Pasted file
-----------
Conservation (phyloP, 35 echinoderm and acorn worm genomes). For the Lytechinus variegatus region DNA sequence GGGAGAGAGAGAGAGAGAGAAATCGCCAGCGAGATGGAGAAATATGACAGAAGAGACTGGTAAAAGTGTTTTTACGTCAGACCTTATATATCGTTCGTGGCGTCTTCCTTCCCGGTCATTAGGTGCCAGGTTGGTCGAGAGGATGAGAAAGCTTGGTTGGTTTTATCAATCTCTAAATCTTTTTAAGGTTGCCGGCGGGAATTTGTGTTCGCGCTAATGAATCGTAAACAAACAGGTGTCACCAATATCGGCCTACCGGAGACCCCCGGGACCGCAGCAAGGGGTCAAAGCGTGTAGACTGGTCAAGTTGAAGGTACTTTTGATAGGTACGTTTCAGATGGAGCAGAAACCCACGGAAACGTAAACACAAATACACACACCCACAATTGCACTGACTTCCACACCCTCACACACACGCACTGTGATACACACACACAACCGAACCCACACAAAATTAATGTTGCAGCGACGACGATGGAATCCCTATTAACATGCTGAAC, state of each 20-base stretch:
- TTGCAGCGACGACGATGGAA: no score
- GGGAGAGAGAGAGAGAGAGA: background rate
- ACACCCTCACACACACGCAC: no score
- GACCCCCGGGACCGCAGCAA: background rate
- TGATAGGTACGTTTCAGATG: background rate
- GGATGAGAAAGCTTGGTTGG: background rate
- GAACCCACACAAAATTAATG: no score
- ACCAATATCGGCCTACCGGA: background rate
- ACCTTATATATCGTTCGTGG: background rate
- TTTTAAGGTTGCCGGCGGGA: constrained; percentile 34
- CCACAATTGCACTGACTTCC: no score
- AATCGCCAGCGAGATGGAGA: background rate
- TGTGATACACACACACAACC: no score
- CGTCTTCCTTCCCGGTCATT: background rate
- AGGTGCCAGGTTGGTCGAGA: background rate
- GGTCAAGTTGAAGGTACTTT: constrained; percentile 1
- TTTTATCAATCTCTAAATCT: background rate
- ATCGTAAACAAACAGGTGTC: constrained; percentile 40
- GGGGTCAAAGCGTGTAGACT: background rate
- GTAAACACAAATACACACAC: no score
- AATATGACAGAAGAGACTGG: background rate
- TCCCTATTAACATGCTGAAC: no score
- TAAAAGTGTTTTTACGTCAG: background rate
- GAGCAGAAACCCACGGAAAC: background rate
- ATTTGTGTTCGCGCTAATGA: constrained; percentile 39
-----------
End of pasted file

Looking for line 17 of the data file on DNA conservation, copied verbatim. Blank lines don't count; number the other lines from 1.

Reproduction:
- GGTCAAGTTGAAGGTACTTT: constrained; percentile 1